PALMOILMAGAZINE, JAKARTA – For the past 63 years, Indonesia has observed National Farmer’s Day, yet smallholder farmers continue to struggle for control over their own lives. In stark contrast, Chapter 33, Article 3 of the 1945 Constitution states that the land, water, and all natural resources within the country’s borders are to be managed by the nation for the greater prosperity of its people.
According to data published by the Agrarian Reform Consortium (KPA), there were 212 instances of agrarian conflicts in 2022, encompassing a total area of 1,035,613 hectares across 459 villages and cities, involving 346,402 families.
This marked an increase from the 207 conflicts recorded in 2021. The situation has taken a turn for the worse in 2023. In September 2023, the National Human Rights Commission reported a staggering 692 incidents of such conflicts in various regions of Indonesia over the past eight months.
These conflicts have primarily arisen due to the development of national strategic projects (PSN) and the issuance of permits in the plantation, mining, and energy sectors. Recently, the government drew widespread attention by forcibly acquiring land in Pulau Rempang and Galang for the proposed PSN Rempang Eco City project.
This led to conflicts, culminating in the arrest of 28 local residents who were fighting for their land rights.
“It was revealed that three farmers were arrested because of area conflict between villagers of Pakel and PT. Bumi Sari,” Chairman of Seriat Petani Kelapa Sawit (SPKS) Mamuju, Supriadi said, as in the official statement to Palmoilmagazine.com, Tuesday (26/9/2023).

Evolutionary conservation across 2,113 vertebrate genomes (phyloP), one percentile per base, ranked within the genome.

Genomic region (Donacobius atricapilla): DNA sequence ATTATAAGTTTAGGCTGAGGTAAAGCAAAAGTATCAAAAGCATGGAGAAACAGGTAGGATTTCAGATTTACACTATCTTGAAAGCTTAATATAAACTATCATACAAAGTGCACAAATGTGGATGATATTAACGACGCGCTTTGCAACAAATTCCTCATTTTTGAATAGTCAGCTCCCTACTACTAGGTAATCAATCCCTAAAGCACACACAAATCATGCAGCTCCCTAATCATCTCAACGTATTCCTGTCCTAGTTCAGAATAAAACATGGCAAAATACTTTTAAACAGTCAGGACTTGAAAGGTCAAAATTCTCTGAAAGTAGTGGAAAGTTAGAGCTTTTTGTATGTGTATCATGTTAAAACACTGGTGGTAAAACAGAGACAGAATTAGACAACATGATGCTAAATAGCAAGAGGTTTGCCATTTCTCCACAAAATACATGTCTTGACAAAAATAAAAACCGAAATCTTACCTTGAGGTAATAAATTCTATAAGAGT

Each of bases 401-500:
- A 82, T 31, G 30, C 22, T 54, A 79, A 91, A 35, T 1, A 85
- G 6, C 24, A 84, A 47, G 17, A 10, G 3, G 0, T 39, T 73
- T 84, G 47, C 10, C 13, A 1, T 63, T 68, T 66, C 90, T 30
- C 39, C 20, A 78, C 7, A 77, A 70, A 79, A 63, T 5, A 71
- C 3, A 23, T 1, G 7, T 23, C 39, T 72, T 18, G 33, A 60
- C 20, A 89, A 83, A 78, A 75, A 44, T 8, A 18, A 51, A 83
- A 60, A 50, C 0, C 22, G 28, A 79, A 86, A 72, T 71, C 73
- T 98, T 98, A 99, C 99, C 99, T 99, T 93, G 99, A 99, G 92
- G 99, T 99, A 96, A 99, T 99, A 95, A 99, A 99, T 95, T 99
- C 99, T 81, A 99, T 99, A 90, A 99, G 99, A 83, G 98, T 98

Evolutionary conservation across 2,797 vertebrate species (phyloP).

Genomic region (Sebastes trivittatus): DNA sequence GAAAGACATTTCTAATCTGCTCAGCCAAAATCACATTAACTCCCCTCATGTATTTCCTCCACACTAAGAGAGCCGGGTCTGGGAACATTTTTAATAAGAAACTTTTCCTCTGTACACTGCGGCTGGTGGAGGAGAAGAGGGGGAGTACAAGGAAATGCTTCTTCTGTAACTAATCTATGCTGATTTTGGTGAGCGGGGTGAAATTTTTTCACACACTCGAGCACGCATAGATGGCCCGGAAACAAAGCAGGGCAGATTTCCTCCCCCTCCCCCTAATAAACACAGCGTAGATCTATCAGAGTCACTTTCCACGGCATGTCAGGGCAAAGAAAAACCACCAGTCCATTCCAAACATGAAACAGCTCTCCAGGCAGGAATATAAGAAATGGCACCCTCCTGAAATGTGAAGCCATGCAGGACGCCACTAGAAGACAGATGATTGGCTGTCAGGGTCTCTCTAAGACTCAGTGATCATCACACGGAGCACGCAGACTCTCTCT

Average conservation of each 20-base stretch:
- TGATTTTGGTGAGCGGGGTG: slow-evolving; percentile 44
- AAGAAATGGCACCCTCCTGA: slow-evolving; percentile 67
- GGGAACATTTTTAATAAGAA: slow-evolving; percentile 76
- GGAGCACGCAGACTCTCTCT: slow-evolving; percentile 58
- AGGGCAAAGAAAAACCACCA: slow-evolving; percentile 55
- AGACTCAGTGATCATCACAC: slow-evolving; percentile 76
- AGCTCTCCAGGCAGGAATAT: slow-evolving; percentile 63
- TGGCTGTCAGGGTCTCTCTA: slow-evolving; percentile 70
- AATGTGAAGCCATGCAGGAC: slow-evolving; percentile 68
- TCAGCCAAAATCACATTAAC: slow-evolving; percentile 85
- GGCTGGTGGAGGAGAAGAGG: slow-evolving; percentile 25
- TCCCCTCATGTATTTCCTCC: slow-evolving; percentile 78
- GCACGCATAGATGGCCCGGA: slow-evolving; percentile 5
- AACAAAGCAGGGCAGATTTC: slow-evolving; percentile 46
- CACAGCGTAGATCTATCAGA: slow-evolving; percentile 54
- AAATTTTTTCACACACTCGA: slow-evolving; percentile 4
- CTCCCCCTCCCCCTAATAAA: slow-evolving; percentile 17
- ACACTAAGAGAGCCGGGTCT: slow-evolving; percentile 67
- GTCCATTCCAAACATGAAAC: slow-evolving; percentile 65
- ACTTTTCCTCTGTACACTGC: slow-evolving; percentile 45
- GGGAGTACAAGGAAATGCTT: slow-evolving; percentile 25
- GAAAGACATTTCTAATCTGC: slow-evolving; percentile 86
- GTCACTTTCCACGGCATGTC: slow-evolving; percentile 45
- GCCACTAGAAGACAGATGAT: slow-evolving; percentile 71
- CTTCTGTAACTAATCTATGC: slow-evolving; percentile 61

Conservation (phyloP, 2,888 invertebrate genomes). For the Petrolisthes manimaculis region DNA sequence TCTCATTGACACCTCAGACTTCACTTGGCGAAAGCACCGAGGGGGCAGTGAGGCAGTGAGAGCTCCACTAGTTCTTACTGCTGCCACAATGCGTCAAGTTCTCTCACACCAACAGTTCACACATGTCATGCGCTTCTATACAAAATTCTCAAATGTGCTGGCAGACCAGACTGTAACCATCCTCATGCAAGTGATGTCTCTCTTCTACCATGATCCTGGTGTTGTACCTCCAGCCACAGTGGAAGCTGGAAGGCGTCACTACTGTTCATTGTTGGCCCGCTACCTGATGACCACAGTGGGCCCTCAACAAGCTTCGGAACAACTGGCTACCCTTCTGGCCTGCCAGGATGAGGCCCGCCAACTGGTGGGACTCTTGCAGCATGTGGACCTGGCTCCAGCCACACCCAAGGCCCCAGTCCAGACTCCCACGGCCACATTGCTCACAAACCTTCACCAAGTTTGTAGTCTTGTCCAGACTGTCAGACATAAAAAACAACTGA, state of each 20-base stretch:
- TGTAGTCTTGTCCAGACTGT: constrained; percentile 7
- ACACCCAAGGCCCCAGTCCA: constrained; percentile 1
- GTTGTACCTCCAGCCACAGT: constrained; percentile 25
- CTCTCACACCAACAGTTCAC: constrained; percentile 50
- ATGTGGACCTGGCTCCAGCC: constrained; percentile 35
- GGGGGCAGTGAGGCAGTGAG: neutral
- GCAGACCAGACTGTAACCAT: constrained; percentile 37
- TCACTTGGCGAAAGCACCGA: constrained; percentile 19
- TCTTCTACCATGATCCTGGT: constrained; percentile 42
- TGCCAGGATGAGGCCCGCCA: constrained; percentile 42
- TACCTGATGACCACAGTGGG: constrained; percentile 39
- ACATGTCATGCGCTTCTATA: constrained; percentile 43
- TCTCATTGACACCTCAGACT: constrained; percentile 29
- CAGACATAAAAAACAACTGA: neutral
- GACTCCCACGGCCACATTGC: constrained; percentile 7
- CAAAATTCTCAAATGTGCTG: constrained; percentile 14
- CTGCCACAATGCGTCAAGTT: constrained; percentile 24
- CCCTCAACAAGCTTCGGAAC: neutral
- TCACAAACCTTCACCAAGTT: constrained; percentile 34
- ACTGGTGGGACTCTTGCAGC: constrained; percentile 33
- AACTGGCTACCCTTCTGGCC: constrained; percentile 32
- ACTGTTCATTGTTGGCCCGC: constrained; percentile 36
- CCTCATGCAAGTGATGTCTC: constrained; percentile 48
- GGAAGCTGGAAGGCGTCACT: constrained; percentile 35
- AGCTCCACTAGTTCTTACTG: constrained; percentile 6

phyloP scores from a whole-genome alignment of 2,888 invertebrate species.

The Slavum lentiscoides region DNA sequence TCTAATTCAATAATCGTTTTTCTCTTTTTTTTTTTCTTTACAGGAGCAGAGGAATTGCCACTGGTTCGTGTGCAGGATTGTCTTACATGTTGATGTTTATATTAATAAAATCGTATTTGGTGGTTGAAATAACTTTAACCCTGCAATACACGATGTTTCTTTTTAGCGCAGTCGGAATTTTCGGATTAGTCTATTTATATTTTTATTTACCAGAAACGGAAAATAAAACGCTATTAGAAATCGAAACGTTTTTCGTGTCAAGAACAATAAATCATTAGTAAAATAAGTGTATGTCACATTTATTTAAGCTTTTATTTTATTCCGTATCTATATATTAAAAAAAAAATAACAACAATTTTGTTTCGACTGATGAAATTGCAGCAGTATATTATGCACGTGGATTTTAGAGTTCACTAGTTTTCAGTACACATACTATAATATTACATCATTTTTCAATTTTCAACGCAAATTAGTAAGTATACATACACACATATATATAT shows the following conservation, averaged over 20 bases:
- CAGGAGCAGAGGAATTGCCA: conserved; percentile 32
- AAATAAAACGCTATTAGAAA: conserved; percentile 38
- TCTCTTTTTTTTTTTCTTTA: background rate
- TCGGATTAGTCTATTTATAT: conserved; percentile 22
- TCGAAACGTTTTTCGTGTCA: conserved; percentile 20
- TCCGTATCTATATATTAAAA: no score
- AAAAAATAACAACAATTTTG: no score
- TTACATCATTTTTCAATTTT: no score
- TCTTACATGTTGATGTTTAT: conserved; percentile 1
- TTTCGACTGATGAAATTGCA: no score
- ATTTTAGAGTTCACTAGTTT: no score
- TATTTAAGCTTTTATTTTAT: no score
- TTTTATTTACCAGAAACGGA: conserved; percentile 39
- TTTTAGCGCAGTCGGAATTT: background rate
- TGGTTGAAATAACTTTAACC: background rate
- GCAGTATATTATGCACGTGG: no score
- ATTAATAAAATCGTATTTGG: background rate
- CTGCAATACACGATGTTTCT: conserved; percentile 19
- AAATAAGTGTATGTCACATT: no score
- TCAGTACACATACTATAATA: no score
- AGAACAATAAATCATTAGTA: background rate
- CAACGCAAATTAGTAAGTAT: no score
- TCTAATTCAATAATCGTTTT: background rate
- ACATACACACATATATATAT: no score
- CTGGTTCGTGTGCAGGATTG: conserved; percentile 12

In its context in West Sulawesi Province itself, he continued, precisely in District of Pasangkayu in March 2023, five smallholders of Kabuyu were arrested at Pasangkayu Police because of area conflict between the local people and palm oil plantation company, PT. Mamuang.
Meanwhile, Wahana Lingkungan Hidup (Walhi) noted that since 2017, PT. Mamuang has been the subsidiary of PT. Astra Agro Lestari Tbk (the second biggest palm oil plantation company in Indonesia) and does criminal to seven smallholders who fought for their rights on land when palm oil investments happen massively.
“This means agrarian conflicts in national scale and in West Sulawesi are the evidences that the government has no partisanship to manage or deliver solution on agrarian conflicts but in the contrary, the government has partisanship to corporates,” he said.
The government’s partisanship to corporates than to people in land mastery is reinforced by the report of Walhi in September 2022 that delivered notes which contained that the country allocated 36,8 million hectares for the corporate and for the people just laid about 3,1 million hectares in Indonesia. It means, about 92% the country allocated 92% of the areas for the corporates and only 8% for the people.
“For we are commemorating the anniversary of West Sulawesi Province with our spirit, we should be aware of everything discussed above to encourage the government to solve every root of agrarian conflict in this province, both in education, health, criminal, and sexual abuse, and the practices of corruption, collusion, and nepotism in West Sulawesi,” Supriadi said. (T2)